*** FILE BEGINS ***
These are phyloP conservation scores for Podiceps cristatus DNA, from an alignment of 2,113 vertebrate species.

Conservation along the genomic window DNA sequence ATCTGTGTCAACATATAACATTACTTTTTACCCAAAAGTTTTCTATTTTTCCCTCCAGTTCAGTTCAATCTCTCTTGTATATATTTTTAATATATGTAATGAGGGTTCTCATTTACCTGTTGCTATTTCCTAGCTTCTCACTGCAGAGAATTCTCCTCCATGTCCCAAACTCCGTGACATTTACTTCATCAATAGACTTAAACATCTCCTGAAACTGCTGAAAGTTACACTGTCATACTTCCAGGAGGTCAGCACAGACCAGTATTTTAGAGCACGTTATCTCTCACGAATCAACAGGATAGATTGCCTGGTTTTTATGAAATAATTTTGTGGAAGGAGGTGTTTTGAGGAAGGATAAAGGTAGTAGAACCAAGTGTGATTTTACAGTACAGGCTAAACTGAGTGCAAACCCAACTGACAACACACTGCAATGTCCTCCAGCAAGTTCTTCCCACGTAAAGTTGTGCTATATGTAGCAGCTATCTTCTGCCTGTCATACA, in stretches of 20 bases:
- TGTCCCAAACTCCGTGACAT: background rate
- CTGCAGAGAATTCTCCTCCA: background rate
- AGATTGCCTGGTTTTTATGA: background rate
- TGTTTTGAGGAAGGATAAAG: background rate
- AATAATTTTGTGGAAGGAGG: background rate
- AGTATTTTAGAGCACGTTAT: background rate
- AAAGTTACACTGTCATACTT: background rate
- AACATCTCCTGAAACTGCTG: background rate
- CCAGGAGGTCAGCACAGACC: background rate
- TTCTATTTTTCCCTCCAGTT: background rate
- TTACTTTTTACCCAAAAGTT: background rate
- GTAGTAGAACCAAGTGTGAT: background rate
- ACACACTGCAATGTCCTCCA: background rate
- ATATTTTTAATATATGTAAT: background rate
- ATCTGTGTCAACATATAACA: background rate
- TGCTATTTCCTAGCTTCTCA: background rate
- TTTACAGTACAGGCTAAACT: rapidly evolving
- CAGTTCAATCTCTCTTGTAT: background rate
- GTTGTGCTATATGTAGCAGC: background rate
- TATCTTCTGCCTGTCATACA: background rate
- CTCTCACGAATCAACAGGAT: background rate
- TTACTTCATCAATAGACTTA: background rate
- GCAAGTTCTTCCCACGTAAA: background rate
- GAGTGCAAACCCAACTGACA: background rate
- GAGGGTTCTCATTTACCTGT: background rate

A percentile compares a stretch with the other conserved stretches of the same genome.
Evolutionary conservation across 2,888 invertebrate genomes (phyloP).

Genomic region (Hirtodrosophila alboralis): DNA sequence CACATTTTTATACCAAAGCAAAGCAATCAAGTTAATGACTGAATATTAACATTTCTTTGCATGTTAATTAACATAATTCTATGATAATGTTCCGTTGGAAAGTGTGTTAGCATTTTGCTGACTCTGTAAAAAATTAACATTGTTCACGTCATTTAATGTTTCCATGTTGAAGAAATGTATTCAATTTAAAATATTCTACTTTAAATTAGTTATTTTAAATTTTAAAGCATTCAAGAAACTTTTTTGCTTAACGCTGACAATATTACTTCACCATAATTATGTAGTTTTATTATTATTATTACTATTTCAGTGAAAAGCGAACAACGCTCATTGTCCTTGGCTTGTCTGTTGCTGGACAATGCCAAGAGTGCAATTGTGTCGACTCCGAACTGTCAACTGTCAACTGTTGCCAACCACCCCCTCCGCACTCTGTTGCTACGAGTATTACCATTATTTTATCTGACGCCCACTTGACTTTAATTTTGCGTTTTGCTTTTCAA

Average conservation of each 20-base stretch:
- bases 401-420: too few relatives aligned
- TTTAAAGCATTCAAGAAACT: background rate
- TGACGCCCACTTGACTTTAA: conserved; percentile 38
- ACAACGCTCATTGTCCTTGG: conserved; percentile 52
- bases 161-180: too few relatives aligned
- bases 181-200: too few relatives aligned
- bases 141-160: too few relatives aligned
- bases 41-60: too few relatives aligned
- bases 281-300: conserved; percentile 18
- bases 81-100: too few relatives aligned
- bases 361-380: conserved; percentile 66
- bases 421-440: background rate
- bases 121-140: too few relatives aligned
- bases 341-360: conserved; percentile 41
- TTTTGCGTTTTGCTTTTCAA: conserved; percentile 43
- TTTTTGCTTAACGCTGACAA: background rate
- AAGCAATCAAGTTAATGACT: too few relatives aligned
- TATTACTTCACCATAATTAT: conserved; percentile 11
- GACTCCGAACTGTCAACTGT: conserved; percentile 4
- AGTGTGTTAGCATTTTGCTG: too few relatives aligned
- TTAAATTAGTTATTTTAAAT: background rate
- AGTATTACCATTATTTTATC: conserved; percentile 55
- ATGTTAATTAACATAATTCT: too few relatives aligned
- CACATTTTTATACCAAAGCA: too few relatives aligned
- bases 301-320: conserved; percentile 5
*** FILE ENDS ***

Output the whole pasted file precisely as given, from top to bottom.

These are phyloP conservation scores for Podiceps cristatus DNA, from an alignment of 2,113 vertebrate species.

Conservation along the genomic window DNA sequence ATCTGTGTCAACATATAACATTACTTTTTACCCAAAAGTTTTCTATTTTTCCCTCCAGTTCAGTTCAATCTCTCTTGTATATATTTTTAATATATGTAATGAGGGTTCTCATTTACCTGTTGCTATTTCCTAGCTTCTCACTGCAGAGAATTCTCCTCCATGTCCCAAACTCCGTGACATTTACTTCATCAATAGACTTAAACATCTCCTGAAACTGCTGAAAGTTACACTGTCATACTTCCAGGAGGTCAGCACAGACCAGTATTTTAGAGCACGTTATCTCTCACGAATCAACAGGATAGATTGCCTGGTTTTTATGAAATAATTTTGTGGAAGGAGGTGTTTTGAGGAAGGATAAAGGTAGTAGAACCAAGTGTGATTTTACAGTACAGGCTAAACTGAGTGCAAACCCAACTGACAACACACTGCAATGTCCTCCAGCAAGTTCTTCCCACGTAAAGTTGTGCTATATGTAGCAGCTATCTTCTGCCTGTCATACA, in stretches of 20 bases:
- TGTCCCAAACTCCGTGACAT: background rate
- CTGCAGAGAATTCTCCTCCA: background rate
- AGATTGCCTGGTTTTTATGA: background rate
- TGTTTTGAGGAAGGATAAAG: background rate
- AATAATTTTGTGGAAGGAGG: background rate
- AGTATTTTAGAGCACGTTAT: background rate
- AAAGTTACACTGTCATACTT: background rate
- AACATCTCCTGAAACTGCTG: background rate
- CCAGGAGGTCAGCACAGACC: background rate
- TTCTATTTTTCCCTCCAGTT: background rate
- TTACTTTTTACCCAAAAGTT: background rate
- GTAGTAGAACCAAGTGTGAT: background rate
- ACACACTGCAATGTCCTCCA: background rate
- ATATTTTTAATATATGTAAT: background rate
- ATCTGTGTCAACATATAACA: background rate
- TGCTATTTCCTAGCTTCTCA: background rate
- TTTACAGTACAGGCTAAACT: rapidly evolving
- CAGTTCAATCTCTCTTGTAT: background rate
- GTTGTGCTATATGTAGCAGC: background rate
- TATCTTCTGCCTGTCATACA: background rate
- CTCTCACGAATCAACAGGAT: background rate
- TTACTTCATCAATAGACTTA: background rate
- GCAAGTTCTTCCCACGTAAA: background rate
- GAGTGCAAACCCAACTGACA: background rate
- GAGGGTTCTCATTTACCTGT: background rate

A percentile compares a stretch with the other conserved stretches of the same genome.
Evolutionary conservation across 2,888 invertebrate genomes (phyloP).

Genomic region (Hirtodrosophila alboralis): DNA sequence CACATTTTTATACCAAAGCAAAGCAATCAAGTTAATGACTGAATATTAACATTTCTTTGCATGTTAATTAACATAATTCTATGATAATGTTCCGTTGGAAAGTGTGTTAGCATTTTGCTGACTCTGTAAAAAATTAACATTGTTCACGTCATTTAATGTTTCCATGTTGAAGAAATGTATTCAATTTAAAATATTCTACTTTAAATTAGTTATTTTAAATTTTAAAGCATTCAAGAAACTTTTTTGCTTAACGCTGACAATATTACTTCACCATAATTATGTAGTTTTATTATTATTATTACTATTTCAGTGAAAAGCGAACAACGCTCATTGTCCTTGGCTTGTCTGTTGCTGGACAATGCCAAGAGTGCAATTGTGTCGACTCCGAACTGTCAACTGTCAACTGTTGCCAACCACCCCCTCCGCACTCTGTTGCTACGAGTATTACCATTATTTTATCTGACGCCCACTTGACTTTAATTTTGCGTTTTGCTTTTCAA

Average conservation of each 20-base stretch:
- bases 401-420: too few relatives aligned
- TTTAAAGCATTCAAGAAACT: background rate
- TGACGCCCACTTGACTTTAA: conserved; percentile 38
- ACAACGCTCATTGTCCTTGG: conserved; percentile 52
- bases 161-180: too few relatives aligned
- bases 181-200: too few relatives aligned
- bases 141-160: too few relatives aligned
- bases 41-60: too few relatives aligned
- bases 281-300: conserved; percentile 18
- bases 81-100: too few relatives aligned
- bases 361-380: conserved; percentile 66
- bases 421-440: background rate
- bases 121-140: too few relatives aligned
- bases 341-360: conserved; percentile 41
- TTTTGCGTTTTGCTTTTCAA: conserved; percentile 43
- TTTTTGCTTAACGCTGACAA: background rate
- AAGCAATCAAGTTAATGACT: too few relatives aligned
- TATTACTTCACCATAATTAT: conserved; percentile 11
- GACTCCGAACTGTCAACTGT: conserved; percentile 4
- AGTGTGTTAGCATTTTGCTG: too few relatives aligned
- TTAAATTAGTTATTTTAAAT: background rate
- AGTATTACCATTATTTTATC: conserved; percentile 55
- ATGTTAATTAACATAATTCT: too few relatives aligned
- CACATTTTTATACCAAAGCA: too few relatives aligned
- bases 301-320: conserved; percentile 5